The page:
In the 1950s a new drug was introduced into western medical practice.
Reserpine, an indole alkaloid, was extracted from Rauwolfia serpentina or Indian snakeroot. It has been in used in Indian medicine for several hundred years, and was a treatment for conditions that we might now recognise as mental illness. Gandhi is alleged to have taken it as a relaxant.
It showed antipsychotic effects and was used in the treatment of high blood pressure. It has subsequently been banned from use in the United Kingdom, because of severe, problematic side effects. These included severe depression and unexpected suicide.
One of its predominant effects on the brain was to deplete stores of monoamine neurotransmitters, such as adrenaline, noradrenaline, and dopamine.
This is one of the bits of evidence that lead to the formulation of what was to become known as the “monoamine theory” of depression, a theory that still holds a lot of influence up to the present day.
The current focus has been on Serotonin, another monoamine neurotransmitter in the brain.
Freedom is about having choice. If I am aware of my automatic reactions to experience as they arise, then I can take a breath, creating a space for something new. I can choose a response in that moment, one that reflects the version of me that I aspire to be.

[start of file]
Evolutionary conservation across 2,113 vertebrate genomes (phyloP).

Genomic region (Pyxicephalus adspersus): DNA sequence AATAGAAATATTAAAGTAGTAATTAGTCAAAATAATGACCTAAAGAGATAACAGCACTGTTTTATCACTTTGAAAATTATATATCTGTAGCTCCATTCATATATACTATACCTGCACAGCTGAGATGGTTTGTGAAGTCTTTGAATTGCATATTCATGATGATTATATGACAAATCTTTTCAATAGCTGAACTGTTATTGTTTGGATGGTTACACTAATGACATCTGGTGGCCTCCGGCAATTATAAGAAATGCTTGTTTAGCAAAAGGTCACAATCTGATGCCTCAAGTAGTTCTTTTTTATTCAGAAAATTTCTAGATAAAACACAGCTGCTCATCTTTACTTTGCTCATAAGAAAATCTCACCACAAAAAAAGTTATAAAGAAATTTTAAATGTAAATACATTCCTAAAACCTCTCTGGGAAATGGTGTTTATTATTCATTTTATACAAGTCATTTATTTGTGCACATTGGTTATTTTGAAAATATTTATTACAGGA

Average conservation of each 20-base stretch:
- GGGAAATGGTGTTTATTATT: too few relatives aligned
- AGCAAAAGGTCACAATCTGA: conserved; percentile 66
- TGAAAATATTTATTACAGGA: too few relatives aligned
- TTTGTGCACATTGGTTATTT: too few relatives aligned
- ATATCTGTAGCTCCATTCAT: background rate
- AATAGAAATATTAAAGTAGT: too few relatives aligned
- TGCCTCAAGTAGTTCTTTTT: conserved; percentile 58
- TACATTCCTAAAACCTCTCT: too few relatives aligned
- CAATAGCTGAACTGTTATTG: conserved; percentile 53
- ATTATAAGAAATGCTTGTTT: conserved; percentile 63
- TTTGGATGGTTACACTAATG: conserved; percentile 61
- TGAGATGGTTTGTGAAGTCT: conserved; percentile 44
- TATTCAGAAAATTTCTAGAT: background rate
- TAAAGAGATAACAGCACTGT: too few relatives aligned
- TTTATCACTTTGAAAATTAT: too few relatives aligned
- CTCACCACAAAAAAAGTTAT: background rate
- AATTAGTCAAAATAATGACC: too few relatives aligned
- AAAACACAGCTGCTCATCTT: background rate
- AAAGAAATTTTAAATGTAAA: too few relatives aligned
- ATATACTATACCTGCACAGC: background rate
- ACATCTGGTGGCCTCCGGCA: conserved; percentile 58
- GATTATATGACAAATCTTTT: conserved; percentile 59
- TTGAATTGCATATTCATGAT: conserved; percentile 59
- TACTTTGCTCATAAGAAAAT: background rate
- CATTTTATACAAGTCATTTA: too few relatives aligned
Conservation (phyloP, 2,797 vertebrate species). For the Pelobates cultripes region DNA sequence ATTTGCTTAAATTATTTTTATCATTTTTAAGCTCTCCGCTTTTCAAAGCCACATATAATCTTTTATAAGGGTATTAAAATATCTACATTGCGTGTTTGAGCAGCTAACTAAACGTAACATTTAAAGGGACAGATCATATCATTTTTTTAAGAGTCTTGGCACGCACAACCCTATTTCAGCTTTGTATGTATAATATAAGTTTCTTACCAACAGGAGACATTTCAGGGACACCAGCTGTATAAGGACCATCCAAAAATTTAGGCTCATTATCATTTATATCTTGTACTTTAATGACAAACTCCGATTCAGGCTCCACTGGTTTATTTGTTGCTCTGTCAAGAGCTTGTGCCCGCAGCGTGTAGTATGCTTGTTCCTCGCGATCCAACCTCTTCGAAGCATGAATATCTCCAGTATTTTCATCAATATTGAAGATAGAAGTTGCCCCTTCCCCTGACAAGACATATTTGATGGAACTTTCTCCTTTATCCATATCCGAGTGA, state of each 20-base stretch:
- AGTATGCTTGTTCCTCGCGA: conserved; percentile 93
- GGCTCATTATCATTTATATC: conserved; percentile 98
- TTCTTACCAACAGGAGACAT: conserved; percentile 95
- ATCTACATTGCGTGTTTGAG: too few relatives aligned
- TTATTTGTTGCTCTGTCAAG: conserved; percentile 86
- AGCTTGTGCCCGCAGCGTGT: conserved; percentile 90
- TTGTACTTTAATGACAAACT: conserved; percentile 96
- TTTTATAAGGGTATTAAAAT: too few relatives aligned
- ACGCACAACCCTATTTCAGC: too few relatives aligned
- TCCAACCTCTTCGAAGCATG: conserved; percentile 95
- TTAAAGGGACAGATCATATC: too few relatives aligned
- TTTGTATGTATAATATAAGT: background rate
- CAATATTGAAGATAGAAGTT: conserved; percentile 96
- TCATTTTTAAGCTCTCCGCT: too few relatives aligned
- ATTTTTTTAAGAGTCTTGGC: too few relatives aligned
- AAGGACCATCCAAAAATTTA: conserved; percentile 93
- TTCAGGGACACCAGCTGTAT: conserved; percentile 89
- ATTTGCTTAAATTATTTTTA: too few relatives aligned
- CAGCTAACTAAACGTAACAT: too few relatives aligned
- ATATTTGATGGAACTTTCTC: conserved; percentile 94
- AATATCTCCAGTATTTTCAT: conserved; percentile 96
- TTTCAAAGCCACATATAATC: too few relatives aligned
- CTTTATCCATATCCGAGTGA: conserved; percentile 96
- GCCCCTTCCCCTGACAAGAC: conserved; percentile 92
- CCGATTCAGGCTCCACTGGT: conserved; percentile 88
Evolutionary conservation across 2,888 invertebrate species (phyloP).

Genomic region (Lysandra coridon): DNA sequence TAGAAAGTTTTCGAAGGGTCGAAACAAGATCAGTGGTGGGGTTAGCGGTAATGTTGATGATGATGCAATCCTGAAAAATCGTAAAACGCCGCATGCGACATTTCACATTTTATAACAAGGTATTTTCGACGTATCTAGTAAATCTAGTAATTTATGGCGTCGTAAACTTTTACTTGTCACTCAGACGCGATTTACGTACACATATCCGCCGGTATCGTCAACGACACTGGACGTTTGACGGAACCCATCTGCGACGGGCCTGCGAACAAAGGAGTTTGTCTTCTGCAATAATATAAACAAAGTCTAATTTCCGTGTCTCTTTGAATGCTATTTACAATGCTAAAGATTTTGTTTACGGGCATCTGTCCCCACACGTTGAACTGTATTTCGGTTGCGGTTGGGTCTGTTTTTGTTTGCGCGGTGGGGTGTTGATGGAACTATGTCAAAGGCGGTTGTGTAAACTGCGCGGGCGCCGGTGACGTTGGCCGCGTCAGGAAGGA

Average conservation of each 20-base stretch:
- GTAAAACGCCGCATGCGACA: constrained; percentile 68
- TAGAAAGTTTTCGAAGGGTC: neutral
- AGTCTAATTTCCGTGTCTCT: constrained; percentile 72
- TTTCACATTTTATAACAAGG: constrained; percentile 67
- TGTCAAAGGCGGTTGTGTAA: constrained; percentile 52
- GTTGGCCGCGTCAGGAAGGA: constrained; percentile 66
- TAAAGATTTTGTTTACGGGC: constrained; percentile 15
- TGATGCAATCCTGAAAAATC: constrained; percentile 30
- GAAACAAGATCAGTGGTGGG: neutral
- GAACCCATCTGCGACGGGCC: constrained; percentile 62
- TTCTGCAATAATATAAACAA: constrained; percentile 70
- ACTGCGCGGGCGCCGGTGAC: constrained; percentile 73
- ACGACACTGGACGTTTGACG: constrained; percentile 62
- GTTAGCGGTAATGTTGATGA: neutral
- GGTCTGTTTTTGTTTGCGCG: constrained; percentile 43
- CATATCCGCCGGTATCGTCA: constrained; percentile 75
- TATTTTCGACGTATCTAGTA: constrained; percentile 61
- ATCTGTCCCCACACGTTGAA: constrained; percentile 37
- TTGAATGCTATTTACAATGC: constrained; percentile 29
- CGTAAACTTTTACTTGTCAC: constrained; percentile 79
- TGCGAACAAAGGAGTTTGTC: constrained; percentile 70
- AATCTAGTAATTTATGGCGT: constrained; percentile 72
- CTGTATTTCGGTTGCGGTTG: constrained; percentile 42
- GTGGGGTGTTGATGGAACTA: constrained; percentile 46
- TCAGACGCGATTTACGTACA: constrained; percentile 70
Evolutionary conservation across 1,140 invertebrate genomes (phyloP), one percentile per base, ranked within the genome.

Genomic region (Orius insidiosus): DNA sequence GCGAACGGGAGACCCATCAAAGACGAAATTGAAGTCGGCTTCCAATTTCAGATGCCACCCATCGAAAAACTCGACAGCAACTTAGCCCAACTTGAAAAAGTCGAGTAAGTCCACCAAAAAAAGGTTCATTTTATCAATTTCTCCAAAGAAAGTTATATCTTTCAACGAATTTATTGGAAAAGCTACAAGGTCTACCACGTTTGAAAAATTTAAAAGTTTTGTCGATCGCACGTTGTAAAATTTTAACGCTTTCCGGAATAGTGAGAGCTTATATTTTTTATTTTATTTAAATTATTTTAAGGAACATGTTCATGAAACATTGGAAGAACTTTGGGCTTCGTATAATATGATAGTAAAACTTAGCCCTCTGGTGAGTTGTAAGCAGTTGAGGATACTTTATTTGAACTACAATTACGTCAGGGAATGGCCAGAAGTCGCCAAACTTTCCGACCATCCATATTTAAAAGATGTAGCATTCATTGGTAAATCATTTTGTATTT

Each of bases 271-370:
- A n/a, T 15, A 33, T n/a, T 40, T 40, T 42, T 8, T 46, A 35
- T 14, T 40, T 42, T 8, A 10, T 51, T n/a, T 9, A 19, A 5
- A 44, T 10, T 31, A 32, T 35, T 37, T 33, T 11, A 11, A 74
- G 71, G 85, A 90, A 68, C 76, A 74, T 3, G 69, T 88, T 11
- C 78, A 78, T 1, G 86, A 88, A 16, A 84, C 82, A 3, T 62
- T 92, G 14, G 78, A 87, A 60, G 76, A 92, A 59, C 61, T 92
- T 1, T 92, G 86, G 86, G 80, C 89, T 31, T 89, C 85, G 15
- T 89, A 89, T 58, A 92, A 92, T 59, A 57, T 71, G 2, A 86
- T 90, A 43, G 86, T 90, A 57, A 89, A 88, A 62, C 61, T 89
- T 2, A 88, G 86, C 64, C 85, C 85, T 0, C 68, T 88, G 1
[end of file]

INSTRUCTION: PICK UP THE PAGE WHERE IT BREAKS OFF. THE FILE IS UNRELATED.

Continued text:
The brain is a highly complex organ that makes a contribution to nearly every aspect of the body’s functioning; from awareness of where we are in space, to highly complex thought, to consciousness itself.
It contains about seventy-five billion nerve cells, each of which can make roughly a thousand connections with other neurons. There are about the same number of support cells as well.
Because it is so vital to human functioning the brain is well protected inside the skull.
The evolution of the brain that has occurred over the last several million years has enabled the human species to go from being prey animals to the top predator on the planet. Continue reading →
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